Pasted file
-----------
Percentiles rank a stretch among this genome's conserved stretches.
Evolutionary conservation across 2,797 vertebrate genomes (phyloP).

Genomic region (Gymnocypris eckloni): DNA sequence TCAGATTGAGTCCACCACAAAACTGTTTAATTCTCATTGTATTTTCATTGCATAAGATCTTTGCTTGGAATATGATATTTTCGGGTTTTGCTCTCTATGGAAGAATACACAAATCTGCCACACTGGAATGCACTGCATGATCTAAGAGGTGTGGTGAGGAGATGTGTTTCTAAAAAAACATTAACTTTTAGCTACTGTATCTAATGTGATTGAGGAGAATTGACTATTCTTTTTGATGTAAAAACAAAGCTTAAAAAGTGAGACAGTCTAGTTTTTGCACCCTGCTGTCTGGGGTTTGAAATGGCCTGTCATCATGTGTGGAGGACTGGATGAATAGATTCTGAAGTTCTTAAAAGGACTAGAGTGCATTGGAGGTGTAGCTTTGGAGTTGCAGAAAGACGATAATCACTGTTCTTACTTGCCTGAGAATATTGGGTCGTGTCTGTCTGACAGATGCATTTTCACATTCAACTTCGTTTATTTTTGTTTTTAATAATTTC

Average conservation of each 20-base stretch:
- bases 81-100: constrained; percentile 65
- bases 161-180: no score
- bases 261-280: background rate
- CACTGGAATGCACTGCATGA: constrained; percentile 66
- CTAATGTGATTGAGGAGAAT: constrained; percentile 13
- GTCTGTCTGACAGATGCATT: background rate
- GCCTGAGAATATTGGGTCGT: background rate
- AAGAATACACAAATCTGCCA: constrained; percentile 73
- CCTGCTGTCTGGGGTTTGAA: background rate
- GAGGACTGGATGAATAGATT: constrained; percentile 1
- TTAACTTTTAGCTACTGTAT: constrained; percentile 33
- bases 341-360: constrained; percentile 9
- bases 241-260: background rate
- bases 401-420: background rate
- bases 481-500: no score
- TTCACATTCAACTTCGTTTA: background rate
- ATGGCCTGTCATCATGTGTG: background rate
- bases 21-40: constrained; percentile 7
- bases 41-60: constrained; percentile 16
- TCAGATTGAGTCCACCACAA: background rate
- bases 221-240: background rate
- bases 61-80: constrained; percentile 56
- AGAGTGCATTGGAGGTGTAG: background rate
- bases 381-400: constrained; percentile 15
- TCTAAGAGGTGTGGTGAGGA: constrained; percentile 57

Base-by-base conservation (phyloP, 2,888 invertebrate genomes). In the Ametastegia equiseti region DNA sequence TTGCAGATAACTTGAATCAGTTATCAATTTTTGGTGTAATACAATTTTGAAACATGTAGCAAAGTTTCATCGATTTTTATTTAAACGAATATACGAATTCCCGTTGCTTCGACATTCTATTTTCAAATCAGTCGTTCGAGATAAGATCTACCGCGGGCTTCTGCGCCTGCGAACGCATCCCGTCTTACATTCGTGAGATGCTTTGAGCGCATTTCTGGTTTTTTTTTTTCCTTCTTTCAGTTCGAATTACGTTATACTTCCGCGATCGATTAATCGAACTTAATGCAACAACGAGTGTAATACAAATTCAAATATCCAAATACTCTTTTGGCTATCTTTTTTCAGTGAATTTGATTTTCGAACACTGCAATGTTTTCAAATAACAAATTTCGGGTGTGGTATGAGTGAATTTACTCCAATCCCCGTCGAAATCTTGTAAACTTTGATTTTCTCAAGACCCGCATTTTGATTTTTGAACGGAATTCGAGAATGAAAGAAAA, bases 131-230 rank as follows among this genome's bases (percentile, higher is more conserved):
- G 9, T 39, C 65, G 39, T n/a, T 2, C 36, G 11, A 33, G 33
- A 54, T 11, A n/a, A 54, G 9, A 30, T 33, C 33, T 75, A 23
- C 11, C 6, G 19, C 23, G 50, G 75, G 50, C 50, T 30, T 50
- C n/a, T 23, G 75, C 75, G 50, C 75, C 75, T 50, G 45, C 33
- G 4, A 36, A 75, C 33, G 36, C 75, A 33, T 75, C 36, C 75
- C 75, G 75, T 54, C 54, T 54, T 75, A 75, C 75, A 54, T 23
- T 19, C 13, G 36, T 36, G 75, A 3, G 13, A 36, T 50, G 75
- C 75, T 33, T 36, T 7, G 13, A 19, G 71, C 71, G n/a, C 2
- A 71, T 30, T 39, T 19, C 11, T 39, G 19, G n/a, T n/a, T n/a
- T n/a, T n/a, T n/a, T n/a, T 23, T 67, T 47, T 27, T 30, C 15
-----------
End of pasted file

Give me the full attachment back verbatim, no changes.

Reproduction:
Percentiles rank a stretch among this genome's conserved stretches.
Evolutionary conservation across 2,797 vertebrate genomes (phyloP).

Genomic region (Gymnocypris eckloni): DNA sequence TCAGATTGAGTCCACCACAAAACTGTTTAATTCTCATTGTATTTTCATTGCATAAGATCTTTGCTTGGAATATGATATTTTCGGGTTTTGCTCTCTATGGAAGAATACACAAATCTGCCACACTGGAATGCACTGCATGATCTAAGAGGTGTGGTGAGGAGATGTGTTTCTAAAAAAACATTAACTTTTAGCTACTGTATCTAATGTGATTGAGGAGAATTGACTATTCTTTTTGATGTAAAAACAAAGCTTAAAAAGTGAGACAGTCTAGTTTTTGCACCCTGCTGTCTGGGGTTTGAAATGGCCTGTCATCATGTGTGGAGGACTGGATGAATAGATTCTGAAGTTCTTAAAAGGACTAGAGTGCATTGGAGGTGTAGCTTTGGAGTTGCAGAAAGACGATAATCACTGTTCTTACTTGCCTGAGAATATTGGGTCGTGTCTGTCTGACAGATGCATTTTCACATTCAACTTCGTTTATTTTTGTTTTTAATAATTTC

Average conservation of each 20-base stretch:
- bases 81-100: constrained; percentile 65
- bases 161-180: no score
- bases 261-280: background rate
- CACTGGAATGCACTGCATGA: constrained; percentile 66
- CTAATGTGATTGAGGAGAAT: constrained; percentile 13
- GTCTGTCTGACAGATGCATT: background rate
- GCCTGAGAATATTGGGTCGT: background rate
- AAGAATACACAAATCTGCCA: constrained; percentile 73
- CCTGCTGTCTGGGGTTTGAA: background rate
- GAGGACTGGATGAATAGATT: constrained; percentile 1
- TTAACTTTTAGCTACTGTAT: constrained; percentile 33
- bases 341-360: constrained; percentile 9
- bases 241-260: background rate
- bases 401-420: background rate
- bases 481-500: no score
- TTCACATTCAACTTCGTTTA: background rate
- ATGGCCTGTCATCATGTGTG: background rate
- bases 21-40: constrained; percentile 7
- bases 41-60: constrained; percentile 16
- TCAGATTGAGTCCACCACAA: background rate
- bases 221-240: background rate
- bases 61-80: constrained; percentile 56
- AGAGTGCATTGGAGGTGTAG: background rate
- bases 381-400: constrained; percentile 15
- TCTAAGAGGTGTGGTGAGGA: constrained; percentile 57

Base-by-base conservation (phyloP, 2,888 invertebrate genomes). In the Ametastegia equiseti region DNA sequence TTGCAGATAACTTGAATCAGTTATCAATTTTTGGTGTAATACAATTTTGAAACATGTAGCAAAGTTTCATCGATTTTTATTTAAACGAATATACGAATTCCCGTTGCTTCGACATTCTATTTTCAAATCAGTCGTTCGAGATAAGATCTACCGCGGGCTTCTGCGCCTGCGAACGCATCCCGTCTTACATTCGTGAGATGCTTTGAGCGCATTTCTGGTTTTTTTTTTTCCTTCTTTCAGTTCGAATTACGTTATACTTCCGCGATCGATTAATCGAACTTAATGCAACAACGAGTGTAATACAAATTCAAATATCCAAATACTCTTTTGGCTATCTTTTTTCAGTGAATTTGATTTTCGAACACTGCAATGTTTTCAAATAACAAATTTCGGGTGTGGTATGAGTGAATTTACTCCAATCCCCGTCGAAATCTTGTAAACTTTGATTTTCTCAAGACCCGCATTTTGATTTTTGAACGGAATTCGAGAATGAAAGAAAA, bases 131-230 rank as follows among this genome's bases (percentile, higher is more conserved):
- G 9, T 39, C 65, G 39, T n/a, T 2, C 36, G 11, A 33, G 33
- A 54, T 11, A n/a, A 54, G 9, A 30, T 33, C 33, T 75, A 23
- C 11, C 6, G 19, C 23, G 50, G 75, G 50, C 50, T 30, T 50
- C n/a, T 23, G 75, C 75, G 50, C 75, C 75, T 50, G 45, C 33
- G 4, A 36, A 75, C 33, G 36, C 75, A 33, T 75, C 36, C 75
- C 75, G 75, T 54, C 54, T 54, T 75, A 75, C 75, A 54, T 23
- T 19, C 13, G 36, T 36, G 75, A 3, G 13, A 36, T 50, G 75
- C 75, T 33, T 36, T 7, G 13, A 19, G 71, C 71, G n/a, C 2
- A 71, T 30, T 39, T 19, C 11, T 39, G 19, G n/a, T n/a, T n/a
- T n/a, T n/a, T n/a, T n/a, T 23, T 67, T 47, T 27, T 30, C 15